Also, Malaysia has a higher skilled labor rate compared to other Asia countries like Vietnam, Bangladesh and Indonesia. The country ranked 6th globally on the World Economic Forum’s ranking of current workforce skills. Businesses who are in high-tech manufacturing will find it easier to hire suitable employees in Malaysia.
Moreover, Malaysia has a relatively good geographical location. Malaysia is located on the Strait of Malacca, an important shipping lane. The country is also the home of the second and third busiest ports in Southeast Asia.
Strong potential in Malaysia's furniture and textile industry
In 2017, Malaysia exported $263 billion worth of goods and machines accounting for $130 billion. This country has a strong capacity in machine manufacturing. Aside from this, Malaysia also has strong potential in furniture and textile manufacturing.
Malaysia is one of the top 10 largest furniture exporters in the world. While the U.S. put a 25 percent tariff “death sentence” to Chinese furniture makers, Malaysian furniture manufacturers gain their opportunities.
Malaysia’s furniture exports to the U.S. jumped 20.8 percent in the first five months of 2019. Poh Huat Resources, a Malaysian furniture company, saw its sales to the U.S. increase by 30 percent in October 2019. Furniture exports from Malaysia will grow 6.1 percent to $2.7 billion in 2019 according to AmResearch’s estimation.
Additionally, Malaysia has established its first textile manufacturing hub to win more business. The textile manufacturing hub will be connected to logistics services for better transportation. The hub will also be part of the effort to revive the textile and apparel industry.
Follow the link below to learn more about Malaysia’s latest investment in manufacturing projects.
Govt approves 4 manufacturing projects worth RM5.4b – staff, The Star
3. Amazon's logistics capacity is on the rise
Amazon is currently the largest retailer in the world. This giant ships an average of 608 million packages each year. There’s no doubt that Amazon is a successful retailer but Amazon is also growing fast in developing its logistics capacity.
As for now, Amazon is handling roughly 46 percent of items ordered through its U.S. site, according to Wolfe Research. But according to analysis from Morgan Stanley, Amazon will handle 65 percent of its total parcels in the U.S. by 2022.
In 2019, Amazon has a total of 2.5 billion packages. This number is still lower than FedEx’s 3 billion and UPS’s 4.7 billion. However, at the current growing speed, Amazon might surpass FedEx and UPS in package volume in 2022.
With such fast growing speed, Amazon is quietly changing the cake of logistics. Morgan Stanley’s note claimed this view:
[Amazon's] commitment to increase capacity by 2024/2025 re-affirms our view that a Third-Party Logistics offering is coming.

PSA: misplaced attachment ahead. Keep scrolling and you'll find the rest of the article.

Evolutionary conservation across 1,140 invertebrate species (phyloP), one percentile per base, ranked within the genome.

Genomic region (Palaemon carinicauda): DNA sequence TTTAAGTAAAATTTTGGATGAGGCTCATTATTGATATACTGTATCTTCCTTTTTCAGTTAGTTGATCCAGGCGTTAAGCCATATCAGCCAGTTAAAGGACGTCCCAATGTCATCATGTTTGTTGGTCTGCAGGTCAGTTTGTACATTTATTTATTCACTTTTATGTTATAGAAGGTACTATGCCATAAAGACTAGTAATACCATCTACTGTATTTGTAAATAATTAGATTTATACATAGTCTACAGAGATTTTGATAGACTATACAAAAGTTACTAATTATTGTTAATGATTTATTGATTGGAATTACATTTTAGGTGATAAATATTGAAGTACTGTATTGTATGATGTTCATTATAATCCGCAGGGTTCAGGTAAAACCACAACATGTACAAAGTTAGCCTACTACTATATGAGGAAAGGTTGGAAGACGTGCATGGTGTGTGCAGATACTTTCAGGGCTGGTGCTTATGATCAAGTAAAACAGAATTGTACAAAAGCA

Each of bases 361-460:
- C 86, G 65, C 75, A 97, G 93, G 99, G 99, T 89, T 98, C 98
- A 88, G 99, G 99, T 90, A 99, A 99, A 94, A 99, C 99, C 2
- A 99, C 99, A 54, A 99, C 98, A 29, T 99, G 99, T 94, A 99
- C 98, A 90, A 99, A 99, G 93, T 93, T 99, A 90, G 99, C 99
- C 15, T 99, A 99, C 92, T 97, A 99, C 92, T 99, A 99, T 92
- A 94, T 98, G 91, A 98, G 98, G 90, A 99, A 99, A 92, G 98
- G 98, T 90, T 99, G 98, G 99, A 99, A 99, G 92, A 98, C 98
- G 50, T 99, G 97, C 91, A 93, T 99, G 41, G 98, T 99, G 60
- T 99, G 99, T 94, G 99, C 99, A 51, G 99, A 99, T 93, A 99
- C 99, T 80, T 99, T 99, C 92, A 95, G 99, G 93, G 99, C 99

Amazon is now its own biggest package shipper
According to Morgan Stanley, Amazon’s carrying is an important part to its profitability. In August, FedEx announced that it won’t ship Amazon’s packages in the U.S. anymore. Regarding to this change, Amazon turned to other third-party carriers and its own logistics resources to handle those packages.
Amazon now ships almost 48 percent of its own packages. Meanwhile, USPS handles 33 percent, UPS handles almost 17 percent and FedEx ships under 2 percent. This makes Amazon to become its own largest shipper.
The huge success comes from Amazon’s huge investment. In Q1 2019, Amazon’s shipping costs jumped 23 percent to a record $9 billion. The company spent $800 million on Q2 to improve its new one-day delivery service. This giant will spend over $27 billion on shipping for the full year.
In the future, Amazon will invest more to improve its shipping capacity. Amazon’s Prime Air fleet now has 65 planes. The company plans to expand its fleet to 70 planes by 2021.
Logistics providers are competing over new delivery methods
Still, Amazon has many competitors in delivery. Take drone delivery as example. Amazon has unveiled its revolutionary new drones in June. Although Amazon plans its futuristic drones to take flight “within months”, it still have strong competitors like Google’s Wing and UPS.
Further, DHL is running ahead as it has already started to use delivery drones in China (related: U.S. Blacklists Huawei in Trade War Move see #3).
The competition is also intensive in electronic vehicle (EV) delivery. Currently, Amazon, UPS and DHL all have their own strategies in EV delivery.
Amazon ordered 100,000 electric delivery vans and will put them all on road by 2024. UPS has planned to roll out 50 new electric delivery trucks as they cost “no more than regular diesel vehicles”. And DHL now has over 10,000 electric vans on the road that vary in small, large and extra-large size.
Besides, there’s already autonomous delivery robots on the street. Although the robots only deliver foods for now, logistic companies might soon enter the battle of robot delivery for broader use.
Follow the link below to learn more about Amazon’s growing shipping capacity.
Amazon Logistics parcel volume will surpass UPS and FedEx by 2022, Morgan Stanley says – Emma Cosgrove, Supply Chain Dive